P80915K.JPGJust about everything in this picture is icky! This species of pampas grass, Cortaderia jubata, is one of the most aggressive and noxious of the invasive exotic specie that have naturalized here. It seems to be incarcerated behind the weathered cyclone fence with barbed wire on top. The big water tank is is a harshly stark background. The tired old Douglas firs and ponderosa pines to the left and right seem to be unhappy here. The small coast live oak that is at least trying to make a more cheerful appearance is only oppressed by the surroundings. Only the clear blue sky above lacks the ick factor.

What is not visible in the picture is that there is no other flora in the area. Most of the area is covered with a thick layer of gravel to prevent vegetation from getting established close to the water tank. Weeds that manage to grow get cut down regularly. Only the pampas grass survives the ravages of the weed eater. It has been allowed to stay only because it has not yet been perceived to be a problem. It will probably be removed eventually as well. It would have been much easier to remove before it got so big. Now that it is blooming, it is likely to sow seed for more of the same.

Whomever gets the grim task of removing the pampas grass must contend with the nasty ‘razor grass’ foliage. The very sharp and very finely serrated edges of each leaf cause the worst sort of paper cuts! Even if handled very carefully, the long strap leaves have a way of getting everywhere. Someone tugging the base of the foliage with gloves and long sleeves can lose an ear to just one of the many long leaves that whip around so aimlessly.

However, someone who is unfamiliar with the serious nastiness of pampas grass might see this picture very differently. The firs, pines and oaks are not so bad. The water tank is a neutral background to the subject matter. The weathered cyclone fence with barbed wire on top, . . . well, let’s just say, . . . it’s ‘abstract’. Anyway, to someone who does not know better, the fluffy floral plumes of pampas grass that toss so many seed that have the potential to grow into an indefinite supply of the same nastiness are actually quite pretty.P89015K+.JPG

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17 thoughts on “ICK!

    1. This species has not been planted for a very long time, not only because it is so invasive, but also because modern cultivars of other species are so much more appealing. This particular species is not the prettiest sort.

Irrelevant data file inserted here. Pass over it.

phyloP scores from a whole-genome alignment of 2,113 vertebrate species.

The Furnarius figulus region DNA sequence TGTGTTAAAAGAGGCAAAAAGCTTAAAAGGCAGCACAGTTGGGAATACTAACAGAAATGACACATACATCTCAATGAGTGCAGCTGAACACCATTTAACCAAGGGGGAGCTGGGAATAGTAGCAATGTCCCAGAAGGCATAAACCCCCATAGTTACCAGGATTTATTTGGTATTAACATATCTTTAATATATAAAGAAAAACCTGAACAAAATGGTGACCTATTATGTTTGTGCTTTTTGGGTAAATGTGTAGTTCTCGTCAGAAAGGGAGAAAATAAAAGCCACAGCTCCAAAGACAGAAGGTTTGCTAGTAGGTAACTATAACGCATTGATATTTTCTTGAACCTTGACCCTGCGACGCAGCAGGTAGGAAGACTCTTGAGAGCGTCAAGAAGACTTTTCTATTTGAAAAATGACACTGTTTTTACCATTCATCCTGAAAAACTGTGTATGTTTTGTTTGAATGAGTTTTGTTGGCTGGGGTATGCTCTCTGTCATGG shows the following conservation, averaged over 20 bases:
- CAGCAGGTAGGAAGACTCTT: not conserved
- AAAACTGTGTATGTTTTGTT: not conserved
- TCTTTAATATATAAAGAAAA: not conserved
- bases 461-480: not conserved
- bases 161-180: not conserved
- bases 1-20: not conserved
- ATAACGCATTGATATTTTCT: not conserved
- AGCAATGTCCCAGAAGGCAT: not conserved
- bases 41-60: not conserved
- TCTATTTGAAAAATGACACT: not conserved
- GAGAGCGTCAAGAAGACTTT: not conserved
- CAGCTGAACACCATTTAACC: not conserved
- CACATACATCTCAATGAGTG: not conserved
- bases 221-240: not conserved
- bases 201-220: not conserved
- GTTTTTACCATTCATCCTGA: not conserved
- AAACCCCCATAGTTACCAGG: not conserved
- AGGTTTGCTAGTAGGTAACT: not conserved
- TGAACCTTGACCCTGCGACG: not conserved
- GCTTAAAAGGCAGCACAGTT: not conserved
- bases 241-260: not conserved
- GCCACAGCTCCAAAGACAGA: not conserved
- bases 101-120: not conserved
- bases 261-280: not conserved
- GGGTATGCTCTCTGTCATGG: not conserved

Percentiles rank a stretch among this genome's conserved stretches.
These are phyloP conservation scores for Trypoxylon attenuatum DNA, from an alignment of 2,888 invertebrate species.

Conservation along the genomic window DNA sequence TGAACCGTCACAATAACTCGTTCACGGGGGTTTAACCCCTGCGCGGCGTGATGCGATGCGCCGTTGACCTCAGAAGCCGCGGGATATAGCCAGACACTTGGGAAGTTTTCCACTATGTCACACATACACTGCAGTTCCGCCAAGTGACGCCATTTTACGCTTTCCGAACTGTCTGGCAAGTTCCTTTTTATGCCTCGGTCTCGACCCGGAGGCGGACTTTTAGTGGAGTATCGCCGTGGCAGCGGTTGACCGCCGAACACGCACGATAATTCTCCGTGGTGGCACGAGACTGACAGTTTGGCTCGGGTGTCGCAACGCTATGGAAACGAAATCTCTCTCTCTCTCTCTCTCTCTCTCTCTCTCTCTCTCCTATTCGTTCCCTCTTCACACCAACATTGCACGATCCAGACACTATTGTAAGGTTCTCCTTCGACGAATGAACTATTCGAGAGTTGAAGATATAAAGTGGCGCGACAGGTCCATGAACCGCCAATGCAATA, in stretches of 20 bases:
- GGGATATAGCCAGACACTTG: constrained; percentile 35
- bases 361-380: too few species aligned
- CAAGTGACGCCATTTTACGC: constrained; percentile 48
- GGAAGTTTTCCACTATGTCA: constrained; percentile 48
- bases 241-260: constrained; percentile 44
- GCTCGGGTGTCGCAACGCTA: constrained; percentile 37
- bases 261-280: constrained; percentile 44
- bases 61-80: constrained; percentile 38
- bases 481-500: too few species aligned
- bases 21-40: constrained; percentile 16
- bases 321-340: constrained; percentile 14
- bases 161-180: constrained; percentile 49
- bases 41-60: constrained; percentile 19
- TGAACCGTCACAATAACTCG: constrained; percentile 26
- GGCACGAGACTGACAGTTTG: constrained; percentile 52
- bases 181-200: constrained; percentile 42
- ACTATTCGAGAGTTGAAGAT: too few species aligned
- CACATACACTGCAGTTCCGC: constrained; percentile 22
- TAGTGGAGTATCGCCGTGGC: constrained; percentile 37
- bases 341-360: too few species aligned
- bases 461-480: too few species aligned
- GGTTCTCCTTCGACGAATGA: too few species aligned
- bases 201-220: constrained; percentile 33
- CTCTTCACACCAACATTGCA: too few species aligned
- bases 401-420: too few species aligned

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  1. I learned my lesson early on about a few varieties of pampas grass. I eventually removed all of it from my landscaping (at my previous property). They were beautiful the first few years but after digging and trying to keep them at a reasonable size, I finally dug them up for good. I don’t remember having issues with them going to seed, but then maybe my neighbors did and silently cursed me!

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    1. If yours came from a nursery, they were probably Cortaderia selloana, which are not nearly as invasive. Most of the garden varieties produce only female flowers that can not pollinate themselves, so are considered to be sterile. However, in regions where the Cortaderia jubata has naturalized, the Cortaderia jubata can provide the pollen and hybridize with the Cortaderia selloana, contributing to the collective impassiveness. (In such regions, Cortaderia jubata is already a problem, so a few hybrids do not really make it too much worse.)

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    1. Some of the garden varieties are not as invasive as the Cortaderia jubata is, although even the ‘sterile’ varieties do have potential to toss seed if conditions are right. I do not recommend planting pampas grass just because I dislike it so. However, within the urban areas of places like Los Angeles, where it has no place to escape that has not already been infested, I do not mind others planting it.

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  2. Experience of the effort it can take to remove a plant can linger for years. I have serious doubts about cotoneaster for that reason. It’s not that it isn’t an attractive, even useful plant, it’s just that as soon as I see it, I’m taken back to days of struggling with it, thinking “never again!”.

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  3. Yep, a true plant horror, a garden thug – we have several of our own native Cortaderia species and now we get crosses between the two which is a real problem. I’ve spent ages as a weed control contractor wandering scrub and poisoning them and taking the flower heads away in a sack – it works but is very tedious..

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    1. Gads! I would not want to harvest those flowers! I am afraid of getting sliced! Paper cuts are so nasty!
      When I was a kid, pampas grass flowers of any species or hybrid of pampas grass were popular as cut flowers. They were sometimes painted.

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